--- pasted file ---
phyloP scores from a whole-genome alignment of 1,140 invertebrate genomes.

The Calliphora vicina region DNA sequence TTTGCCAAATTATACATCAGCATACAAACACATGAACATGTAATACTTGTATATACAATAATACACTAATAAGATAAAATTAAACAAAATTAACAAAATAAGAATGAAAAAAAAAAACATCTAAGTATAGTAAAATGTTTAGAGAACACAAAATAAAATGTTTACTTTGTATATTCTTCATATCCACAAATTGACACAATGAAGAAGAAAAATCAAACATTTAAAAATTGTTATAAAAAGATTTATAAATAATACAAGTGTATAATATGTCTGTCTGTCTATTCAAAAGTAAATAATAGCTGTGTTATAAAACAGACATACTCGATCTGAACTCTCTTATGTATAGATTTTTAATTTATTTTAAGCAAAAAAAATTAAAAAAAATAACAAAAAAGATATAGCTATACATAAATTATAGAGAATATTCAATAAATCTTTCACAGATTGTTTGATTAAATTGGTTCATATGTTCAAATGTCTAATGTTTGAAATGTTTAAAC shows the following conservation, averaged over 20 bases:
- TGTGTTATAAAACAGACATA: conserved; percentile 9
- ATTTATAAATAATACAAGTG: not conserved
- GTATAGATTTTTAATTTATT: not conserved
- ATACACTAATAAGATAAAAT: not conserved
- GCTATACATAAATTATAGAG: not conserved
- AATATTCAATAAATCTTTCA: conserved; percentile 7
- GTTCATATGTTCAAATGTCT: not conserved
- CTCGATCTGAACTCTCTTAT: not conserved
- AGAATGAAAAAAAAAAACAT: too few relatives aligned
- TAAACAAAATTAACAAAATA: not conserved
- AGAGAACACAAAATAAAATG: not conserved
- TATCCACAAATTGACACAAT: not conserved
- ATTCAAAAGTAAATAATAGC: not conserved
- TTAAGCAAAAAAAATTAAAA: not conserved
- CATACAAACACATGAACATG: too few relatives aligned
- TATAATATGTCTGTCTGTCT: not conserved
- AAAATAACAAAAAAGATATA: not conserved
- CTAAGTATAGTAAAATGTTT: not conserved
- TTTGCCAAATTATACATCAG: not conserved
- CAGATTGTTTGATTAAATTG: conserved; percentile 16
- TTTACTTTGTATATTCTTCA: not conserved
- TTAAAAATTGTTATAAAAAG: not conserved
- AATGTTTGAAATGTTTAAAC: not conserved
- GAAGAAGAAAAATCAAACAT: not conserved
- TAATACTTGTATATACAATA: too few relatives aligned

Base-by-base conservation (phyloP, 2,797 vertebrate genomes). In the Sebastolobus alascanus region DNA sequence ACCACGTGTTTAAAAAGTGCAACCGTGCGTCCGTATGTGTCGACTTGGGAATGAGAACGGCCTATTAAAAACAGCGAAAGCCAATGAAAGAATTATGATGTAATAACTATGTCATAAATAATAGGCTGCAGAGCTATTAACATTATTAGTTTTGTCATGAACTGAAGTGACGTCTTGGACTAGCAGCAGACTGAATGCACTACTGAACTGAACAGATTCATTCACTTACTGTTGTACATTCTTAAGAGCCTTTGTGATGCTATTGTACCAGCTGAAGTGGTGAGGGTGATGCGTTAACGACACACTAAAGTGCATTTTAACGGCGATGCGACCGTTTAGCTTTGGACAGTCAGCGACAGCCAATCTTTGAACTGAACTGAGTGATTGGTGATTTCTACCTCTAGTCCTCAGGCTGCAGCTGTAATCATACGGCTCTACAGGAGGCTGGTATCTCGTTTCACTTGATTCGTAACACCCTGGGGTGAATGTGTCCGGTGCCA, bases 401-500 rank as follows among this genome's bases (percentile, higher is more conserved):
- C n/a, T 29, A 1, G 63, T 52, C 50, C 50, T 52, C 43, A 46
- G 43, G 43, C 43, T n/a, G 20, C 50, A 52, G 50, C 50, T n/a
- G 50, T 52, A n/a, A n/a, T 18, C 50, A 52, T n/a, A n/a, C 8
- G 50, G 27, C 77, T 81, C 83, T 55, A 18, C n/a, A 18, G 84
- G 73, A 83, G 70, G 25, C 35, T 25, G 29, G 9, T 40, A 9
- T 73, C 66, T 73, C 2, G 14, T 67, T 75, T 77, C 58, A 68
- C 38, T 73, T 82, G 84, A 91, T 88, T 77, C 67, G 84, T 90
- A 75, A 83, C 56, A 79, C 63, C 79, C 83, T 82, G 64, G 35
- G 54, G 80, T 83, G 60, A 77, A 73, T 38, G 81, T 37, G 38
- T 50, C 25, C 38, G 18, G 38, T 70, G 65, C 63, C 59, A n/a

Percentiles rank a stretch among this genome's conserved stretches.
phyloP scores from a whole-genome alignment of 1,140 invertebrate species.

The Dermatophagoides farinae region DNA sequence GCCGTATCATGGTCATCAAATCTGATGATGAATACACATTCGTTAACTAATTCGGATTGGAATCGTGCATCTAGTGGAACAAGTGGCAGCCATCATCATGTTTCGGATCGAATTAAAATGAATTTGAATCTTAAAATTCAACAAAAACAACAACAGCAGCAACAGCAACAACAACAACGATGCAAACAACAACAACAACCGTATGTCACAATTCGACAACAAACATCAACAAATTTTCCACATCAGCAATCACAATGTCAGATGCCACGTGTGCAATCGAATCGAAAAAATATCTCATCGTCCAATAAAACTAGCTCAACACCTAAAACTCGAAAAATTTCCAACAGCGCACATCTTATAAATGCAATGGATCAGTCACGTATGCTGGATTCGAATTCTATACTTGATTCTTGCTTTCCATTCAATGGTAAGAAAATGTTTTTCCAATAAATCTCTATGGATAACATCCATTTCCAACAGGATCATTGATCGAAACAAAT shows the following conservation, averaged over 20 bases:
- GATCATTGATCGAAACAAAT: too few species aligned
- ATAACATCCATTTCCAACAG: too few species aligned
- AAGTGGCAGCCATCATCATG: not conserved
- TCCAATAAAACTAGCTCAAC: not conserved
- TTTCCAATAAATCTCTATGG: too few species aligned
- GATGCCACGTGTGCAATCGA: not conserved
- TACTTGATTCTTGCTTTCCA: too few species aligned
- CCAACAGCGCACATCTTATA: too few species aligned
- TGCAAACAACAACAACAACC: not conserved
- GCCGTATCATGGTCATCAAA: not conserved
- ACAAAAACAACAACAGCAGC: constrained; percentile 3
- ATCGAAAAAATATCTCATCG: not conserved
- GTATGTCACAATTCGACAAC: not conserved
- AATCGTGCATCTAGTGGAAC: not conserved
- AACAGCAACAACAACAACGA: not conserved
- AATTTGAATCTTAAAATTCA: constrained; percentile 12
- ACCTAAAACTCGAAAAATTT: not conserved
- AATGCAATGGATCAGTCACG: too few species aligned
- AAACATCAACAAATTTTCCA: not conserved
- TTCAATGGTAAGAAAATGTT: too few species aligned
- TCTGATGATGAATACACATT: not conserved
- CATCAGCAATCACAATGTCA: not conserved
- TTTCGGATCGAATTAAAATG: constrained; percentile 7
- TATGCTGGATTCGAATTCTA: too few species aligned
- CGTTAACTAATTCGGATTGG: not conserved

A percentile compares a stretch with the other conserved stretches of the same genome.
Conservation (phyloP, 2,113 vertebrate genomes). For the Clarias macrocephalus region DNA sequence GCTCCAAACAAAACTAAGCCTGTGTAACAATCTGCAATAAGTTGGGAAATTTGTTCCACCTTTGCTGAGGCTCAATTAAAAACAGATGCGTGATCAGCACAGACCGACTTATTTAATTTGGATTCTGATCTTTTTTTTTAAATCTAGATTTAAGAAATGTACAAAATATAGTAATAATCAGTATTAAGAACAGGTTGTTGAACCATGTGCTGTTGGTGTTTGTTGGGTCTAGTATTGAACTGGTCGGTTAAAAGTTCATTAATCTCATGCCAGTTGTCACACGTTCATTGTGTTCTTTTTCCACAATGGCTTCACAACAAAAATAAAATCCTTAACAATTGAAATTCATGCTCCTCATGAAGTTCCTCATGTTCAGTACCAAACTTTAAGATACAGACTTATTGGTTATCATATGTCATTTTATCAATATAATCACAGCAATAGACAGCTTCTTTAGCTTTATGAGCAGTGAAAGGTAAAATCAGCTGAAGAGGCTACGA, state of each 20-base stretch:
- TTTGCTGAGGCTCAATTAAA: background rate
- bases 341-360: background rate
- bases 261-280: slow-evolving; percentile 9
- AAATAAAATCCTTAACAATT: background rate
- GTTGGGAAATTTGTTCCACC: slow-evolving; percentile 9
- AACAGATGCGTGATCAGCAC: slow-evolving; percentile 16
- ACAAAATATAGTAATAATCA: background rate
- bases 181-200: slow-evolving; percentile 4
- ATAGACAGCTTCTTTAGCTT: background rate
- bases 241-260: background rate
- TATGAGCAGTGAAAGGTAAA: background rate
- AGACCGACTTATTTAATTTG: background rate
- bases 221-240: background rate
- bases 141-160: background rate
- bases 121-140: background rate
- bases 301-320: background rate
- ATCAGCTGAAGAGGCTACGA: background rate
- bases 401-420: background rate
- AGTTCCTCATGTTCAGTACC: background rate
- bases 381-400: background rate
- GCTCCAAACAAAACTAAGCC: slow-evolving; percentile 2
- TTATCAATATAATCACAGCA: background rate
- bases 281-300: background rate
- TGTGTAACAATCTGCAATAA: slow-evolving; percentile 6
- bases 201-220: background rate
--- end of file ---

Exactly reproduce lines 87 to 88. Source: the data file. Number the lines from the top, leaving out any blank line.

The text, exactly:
- AGTTCCTCATGTTCAGTACC: background rate
- bases 381-400: background rate